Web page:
Growing potatoes might seem slightly mysterious to a first-time back-yard gardener. But potatoes are an easy crop, and reaping the bountiful payoff is so much fun. It’s like searching for Easter eggs, only under the ground. And the root vegetable even grows in a variety of climates.

7 Easy Steps for Growing Potatoes

1.  Prep Your Seed Potato

Cut the seed potatoes into chunky pieces, just making sure each piece has at least two good eyes. Note: Seed potatoes aren’t what you’ve got in your pantry. You’ll need to buy these.

2. Dry Your Seed Potatoes

Spread these chunks on a newspaper and let the cut surfaces dry for a day or two.

3. Plant Your Seed Potatoes

Plant them shallow, about 3 inches deep in soil that’s been worked with lots of compost or straw. Loose soil promotes lots of potatoes and makes them easy to dig when the time comes.

4. Keep Them Watered.

In about two weeks, green leaves will appear. When the stems get about 4 to 6 inches tall, take your hoe and pull dirt up around the plant, so only the leaves are sticking out. Or you can mound more straw or compost around the plants.

5. Protect and Wait.

Like all plants, potatoes take time to grow. Regularly hand-pick potato bugs and other insects from your growing plant.

6. Dig for Your Plants

Give them about two months, then dig under the plants with your hands to start looking for little new potatoes. Take note of where they’re at.

7. Harvest to Store

To harvest for storage, wait until the tops are completely dead. Then dig and store in a dark, cool cellar.

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More Advice from the Experts

Cliff and Dottie Bennett have grown potatoes for more than 30 years.

“We like the Idaho-type potatoes,” Cliff said. “We’ve experimented with several different varieties – of course, there are hundreds of varieties – but we keep coming back to the white potatoes like Russet-Burbank.”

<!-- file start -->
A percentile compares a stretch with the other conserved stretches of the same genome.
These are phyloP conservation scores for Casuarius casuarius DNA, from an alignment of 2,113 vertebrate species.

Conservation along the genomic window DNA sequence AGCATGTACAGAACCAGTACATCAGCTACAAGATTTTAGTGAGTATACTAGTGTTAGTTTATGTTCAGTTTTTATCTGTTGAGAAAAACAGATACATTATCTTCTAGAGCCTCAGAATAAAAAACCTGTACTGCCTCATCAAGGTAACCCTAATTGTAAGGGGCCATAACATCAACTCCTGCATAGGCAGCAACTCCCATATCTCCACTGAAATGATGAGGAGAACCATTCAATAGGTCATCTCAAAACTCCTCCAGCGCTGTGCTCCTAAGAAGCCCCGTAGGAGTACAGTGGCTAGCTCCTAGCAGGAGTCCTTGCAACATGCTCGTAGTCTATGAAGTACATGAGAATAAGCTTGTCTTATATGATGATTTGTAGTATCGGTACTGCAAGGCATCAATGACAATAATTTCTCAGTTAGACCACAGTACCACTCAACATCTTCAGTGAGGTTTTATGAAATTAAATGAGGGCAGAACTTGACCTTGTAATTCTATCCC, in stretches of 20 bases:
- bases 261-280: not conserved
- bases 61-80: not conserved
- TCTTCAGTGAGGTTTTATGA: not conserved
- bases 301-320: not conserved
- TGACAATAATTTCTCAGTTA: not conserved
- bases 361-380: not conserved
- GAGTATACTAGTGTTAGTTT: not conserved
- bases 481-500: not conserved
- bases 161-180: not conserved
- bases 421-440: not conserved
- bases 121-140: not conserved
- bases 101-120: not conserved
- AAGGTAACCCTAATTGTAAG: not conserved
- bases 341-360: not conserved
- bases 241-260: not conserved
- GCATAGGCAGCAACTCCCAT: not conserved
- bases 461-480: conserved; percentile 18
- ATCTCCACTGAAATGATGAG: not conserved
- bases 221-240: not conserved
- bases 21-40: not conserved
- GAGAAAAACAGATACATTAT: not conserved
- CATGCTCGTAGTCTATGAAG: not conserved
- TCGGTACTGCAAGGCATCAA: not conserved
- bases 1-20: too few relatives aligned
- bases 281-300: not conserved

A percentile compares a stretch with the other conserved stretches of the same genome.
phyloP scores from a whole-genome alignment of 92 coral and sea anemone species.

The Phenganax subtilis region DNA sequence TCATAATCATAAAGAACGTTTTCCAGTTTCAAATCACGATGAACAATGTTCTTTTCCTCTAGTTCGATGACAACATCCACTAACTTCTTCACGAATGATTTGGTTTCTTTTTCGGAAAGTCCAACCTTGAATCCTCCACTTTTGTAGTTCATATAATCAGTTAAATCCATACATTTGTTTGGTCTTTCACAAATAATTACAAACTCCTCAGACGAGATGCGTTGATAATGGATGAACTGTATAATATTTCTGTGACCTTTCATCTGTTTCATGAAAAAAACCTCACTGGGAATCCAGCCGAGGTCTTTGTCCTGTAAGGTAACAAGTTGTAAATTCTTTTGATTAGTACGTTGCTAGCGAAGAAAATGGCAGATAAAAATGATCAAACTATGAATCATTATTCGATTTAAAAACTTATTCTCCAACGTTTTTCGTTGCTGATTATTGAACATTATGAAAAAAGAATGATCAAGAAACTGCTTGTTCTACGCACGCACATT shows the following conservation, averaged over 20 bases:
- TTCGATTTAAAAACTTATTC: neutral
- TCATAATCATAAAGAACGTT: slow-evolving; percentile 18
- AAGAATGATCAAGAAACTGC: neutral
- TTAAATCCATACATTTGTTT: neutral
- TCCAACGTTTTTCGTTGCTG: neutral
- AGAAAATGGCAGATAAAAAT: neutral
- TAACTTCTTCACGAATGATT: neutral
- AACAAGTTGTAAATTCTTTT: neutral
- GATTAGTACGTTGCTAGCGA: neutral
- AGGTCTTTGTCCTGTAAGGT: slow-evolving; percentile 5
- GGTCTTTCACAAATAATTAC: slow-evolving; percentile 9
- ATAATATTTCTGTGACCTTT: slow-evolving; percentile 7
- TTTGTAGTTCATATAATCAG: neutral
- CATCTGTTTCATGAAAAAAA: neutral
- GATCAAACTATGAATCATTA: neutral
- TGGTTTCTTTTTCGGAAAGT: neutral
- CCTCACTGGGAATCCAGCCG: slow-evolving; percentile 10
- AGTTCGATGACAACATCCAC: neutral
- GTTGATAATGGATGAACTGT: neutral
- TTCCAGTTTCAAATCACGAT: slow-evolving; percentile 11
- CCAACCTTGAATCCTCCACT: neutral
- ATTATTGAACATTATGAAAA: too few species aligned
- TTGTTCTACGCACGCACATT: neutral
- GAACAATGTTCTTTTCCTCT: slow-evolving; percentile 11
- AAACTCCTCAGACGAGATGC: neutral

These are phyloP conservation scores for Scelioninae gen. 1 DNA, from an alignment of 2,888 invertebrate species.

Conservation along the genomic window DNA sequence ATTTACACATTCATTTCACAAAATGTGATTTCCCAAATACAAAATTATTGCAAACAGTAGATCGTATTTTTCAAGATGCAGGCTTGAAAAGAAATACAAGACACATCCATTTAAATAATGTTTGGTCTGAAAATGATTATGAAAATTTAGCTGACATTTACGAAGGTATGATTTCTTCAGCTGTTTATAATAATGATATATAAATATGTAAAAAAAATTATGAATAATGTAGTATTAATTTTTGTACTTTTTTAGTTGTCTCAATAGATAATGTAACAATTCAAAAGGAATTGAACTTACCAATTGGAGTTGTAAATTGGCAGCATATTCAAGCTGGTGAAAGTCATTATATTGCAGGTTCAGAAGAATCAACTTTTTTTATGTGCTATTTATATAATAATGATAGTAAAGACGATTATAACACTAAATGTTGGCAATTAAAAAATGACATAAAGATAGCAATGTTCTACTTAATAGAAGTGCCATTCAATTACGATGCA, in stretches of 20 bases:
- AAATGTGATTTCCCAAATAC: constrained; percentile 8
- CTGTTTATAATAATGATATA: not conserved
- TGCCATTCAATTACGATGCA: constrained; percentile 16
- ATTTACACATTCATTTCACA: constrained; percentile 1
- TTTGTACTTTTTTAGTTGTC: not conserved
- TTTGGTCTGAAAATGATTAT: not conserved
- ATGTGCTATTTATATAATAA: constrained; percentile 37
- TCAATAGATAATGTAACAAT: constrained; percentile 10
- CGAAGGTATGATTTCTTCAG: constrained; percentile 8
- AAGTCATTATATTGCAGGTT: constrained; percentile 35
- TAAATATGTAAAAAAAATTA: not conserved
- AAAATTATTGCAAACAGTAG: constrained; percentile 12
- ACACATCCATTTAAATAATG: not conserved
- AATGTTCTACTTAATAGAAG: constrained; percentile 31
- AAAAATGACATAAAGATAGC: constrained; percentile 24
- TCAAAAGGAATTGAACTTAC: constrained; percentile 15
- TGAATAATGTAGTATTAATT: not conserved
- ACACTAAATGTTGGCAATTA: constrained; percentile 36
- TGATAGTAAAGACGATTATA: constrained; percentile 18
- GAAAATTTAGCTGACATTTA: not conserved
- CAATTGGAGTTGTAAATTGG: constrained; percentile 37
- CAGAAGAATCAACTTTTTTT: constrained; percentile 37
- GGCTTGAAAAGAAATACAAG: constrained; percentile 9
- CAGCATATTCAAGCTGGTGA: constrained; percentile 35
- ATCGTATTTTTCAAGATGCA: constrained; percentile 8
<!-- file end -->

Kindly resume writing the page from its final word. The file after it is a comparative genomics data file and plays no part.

Classic whites are good to bake, boil or fry. They’re tasty in soups and hold up well in stews. “And they’re the ones Dottie likes,” Cliff added with a chuckle.

The Bennetts racked up major gardening experience in a Chicago suburb where Cliff was employed 35 years with United Airlines. Dottie worked 12 years as assistant manager for a credit union.

“We raised our three daughters on organic vegetables from our backyard garden,” Cliff said.

The couple retired to Nicholasville in 2004. They grow vegetables in beautiful beds that Cliff built, terraced in dry stone. They stair-step down the back yard to a creek at the bottom. The Bennetts kicked off their 2009 vegetable garden by planting five or six pounds of Kennebec potatoes bought at Fayette Seed.

Dottie said she couldn’t say that raising potatoes saved that much money, “But there’s nothing like potatoes right out of the ground. Who needs dessert if you have potatoes?”

“They are sweet and crisp. Really, just delicious,” Cliff added.

A couple of points about planting potatoes: They are one of the first vegetables you plant in the spring while the ground is still chilly. Use what’s called “seed potatoes” and not what you have in the pantry.

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To prepare potatoes for planting, Ronniger Potato Farm in Maine recommends spreading them out on a crate or big piece of cardboard in the house where it’s warm – about 70 degrees – and in bright light in front of a window. Leave them for about four or five days. From the cluster of eyes on the potatoes, that warmth stimulates strong sprouts to grow. And with strong light, the sprouts remain short and stubby and are not easily broken off.